“There’s an old country saying—from the cradle to the hearse, things are never so bad that they can’t get worse—well, that’s the way I see the world.” –Joseph Mitchell
I’m not going to lie—my favorite American holiday is not St. Patrick’s Day, it’s Thanksgiving. The founding idea behind Thanksgiving appalls me, but its modern aberration allows me to do all of my favorite things, namely hang out with family and friends, watch movies, eat copious amounts of food, take naps, and yes, give thanks (mostly for family, food and naps). I don’t have anything against St. Patrick’s Day as an idea (I’m at least 1/3 Black Irish according to suspect reports), but it’s a boisterous and extroverted holiday, on par with the 4th of July, and my quiet soul cannot abide. I am tempted to talk about the myth of the mighty leprechaun in this post, or perhaps, a brief history of Irish music, but fear this will not suffice.
So how does a person such as myself approach talking about one of the loudest and rowdiest of American holidays? Why, by talking about beer of course! Beer, that lovely, full-bodied American beverage is dear to my heart, and not just because it is a nice weekend respite. Beer and beer drinking have led to some of the finest American literature our libraries have to offer. It is with beer in mind that I can think of no better way to honor St. Patrick’s Day than by raising a pint* to one of my favorite American writers, Mr. Joseph Mitchell.
To the best of my knowledge, Mr. Mitchell is not himself an Irishman, but rather one of the finest reporters who has ever written for The New Yorker. Up in the Old Hotel, a collection of both fiction and nonfiction essays, ranks among my top ten favorite books. Where does the Irish part come in? Up in the Old Hotel begins with an essay Mitchell wrote in 1940 called “The Old House at Home,” which chronicles the history and characters of McSorley’s Old Ale House, the oldest bar in New York.
McSorley’s opened in 1854, and was started by an Irish immigrant named Old John McSorley. According to Mitchell, Old John fashioned the saloon after a public house in his hometown in Ireland, and believed it was impossible for men to “really drink in tranquility in the presence of women.” McSorley’s remained a males-only establishment until 1970, which is long after Mitchell wrote his essay. Aside from this fact, the McSorley’s portrayed in “Old House” is a charmingly anachronistic establishment, described as “a drowsy place; the bartenders never make a needless move, the customers nurse their mugs of ale, and the three clocks on the walls have not been in agreement for many years. The clientele is motley.” Old John always set out a “lunch” of soda crackers, raw onions and cheese, and had a rack of communal corncob pipes (the theory being that any man who buys a pint is entitled to a free smoke on the house). A visit to the McSorley’s website also provides a chance to glimpse proof of Old John’s obsession with memorabilia—many of the items he hung on McSorley’s old walls are still there today, including paintings, photos and, my favorite, a sign that simply reads: “BE GOOD OR BE GONE.”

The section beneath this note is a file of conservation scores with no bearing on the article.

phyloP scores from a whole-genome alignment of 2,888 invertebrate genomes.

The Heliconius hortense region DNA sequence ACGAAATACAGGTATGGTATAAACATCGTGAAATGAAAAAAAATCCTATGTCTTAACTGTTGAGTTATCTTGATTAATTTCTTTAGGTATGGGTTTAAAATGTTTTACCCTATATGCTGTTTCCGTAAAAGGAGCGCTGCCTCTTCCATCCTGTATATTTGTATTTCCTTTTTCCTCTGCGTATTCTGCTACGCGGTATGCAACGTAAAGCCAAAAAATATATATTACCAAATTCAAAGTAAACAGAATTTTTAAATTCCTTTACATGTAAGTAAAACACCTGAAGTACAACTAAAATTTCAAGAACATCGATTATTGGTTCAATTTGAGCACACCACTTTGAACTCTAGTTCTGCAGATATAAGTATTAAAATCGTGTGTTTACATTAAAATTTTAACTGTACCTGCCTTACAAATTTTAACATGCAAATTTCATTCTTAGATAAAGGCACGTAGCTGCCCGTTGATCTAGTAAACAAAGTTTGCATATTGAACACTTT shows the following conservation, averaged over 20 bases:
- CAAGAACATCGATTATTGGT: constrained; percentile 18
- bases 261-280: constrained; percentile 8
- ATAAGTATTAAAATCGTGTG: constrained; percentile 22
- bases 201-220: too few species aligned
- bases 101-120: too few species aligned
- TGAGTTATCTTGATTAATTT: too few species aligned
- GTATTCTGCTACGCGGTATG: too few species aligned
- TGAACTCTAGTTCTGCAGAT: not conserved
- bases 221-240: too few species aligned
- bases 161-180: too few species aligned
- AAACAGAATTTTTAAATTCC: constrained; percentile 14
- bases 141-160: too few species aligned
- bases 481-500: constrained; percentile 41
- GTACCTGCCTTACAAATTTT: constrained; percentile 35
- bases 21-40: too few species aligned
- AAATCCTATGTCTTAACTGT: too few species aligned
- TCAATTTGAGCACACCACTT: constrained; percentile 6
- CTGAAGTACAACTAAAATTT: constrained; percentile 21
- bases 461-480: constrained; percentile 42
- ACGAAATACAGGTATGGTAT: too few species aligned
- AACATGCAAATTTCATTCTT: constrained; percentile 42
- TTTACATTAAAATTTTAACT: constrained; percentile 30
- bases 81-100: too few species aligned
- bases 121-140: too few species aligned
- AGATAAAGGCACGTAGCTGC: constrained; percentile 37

If you are as charmed as I was with “The Old House at Home,” I recommend you continue reading the rest of this fine book. Mitchell has his own special, delightfully dry brand of humor (often affectionately referred to as “graveyard humor”) and tends to write about what he knows best—outsiders living in 1930s through 1960s New York. Mitchell himself has exclaimed, “I specialized for years in writing about outcasts and cranks and unusual groups—the fishmongers and fishwives in Fulton Market, the people on the Bowery, a band of gypsies, a band of Mohawk Indians who have no fear of heights and work as riveters on skyscrapers and bridges.”
The characters populating Mitchell’s stories (in both fiction and nonfiction, although the line between the two is blurry) are what one might refer to as tough old birds. There is Mazie P. Gordon, blunt but kind-hearted, who manages the ticket booth at the Venice theater in the Bowery and acts as de facto den mother to all the bums and drunks in the neighborhood. Or the bohemian barfly Joe Gould, “an odd and penniless and unemployable little man who came to the city in 1916 and ducked and dodged and held on as hard as he could for over 35 years.” He immortalizes gin mills, a social club for deaf people, a terrapin farm in Georgia and the rats on the New York waterfront. He has profiled everyone from calypso singers, to the Mohawk Indians who helped to build New York’s many skyscrapers, to a man who ran something called Captain Charlie’s Museum for Intelligent People. Throughout, Mitchell is clearly in awe of his strange (and occasionally drunken) subjects, and always treats them with delicate respect.
If Mr. Mitchell were still around today, I would gladly brave the hullabaloo of St. Patrick’s Day to buy him a beer and trade a story or a smile. As he is no longer with us, I will have to settle for the words he left behind.
Happy Saint Patty’s,
* Of course, no imbibing of alcoholic beverages is permitted on library premises. By “raising a pint,” I really mean “checking out a book.”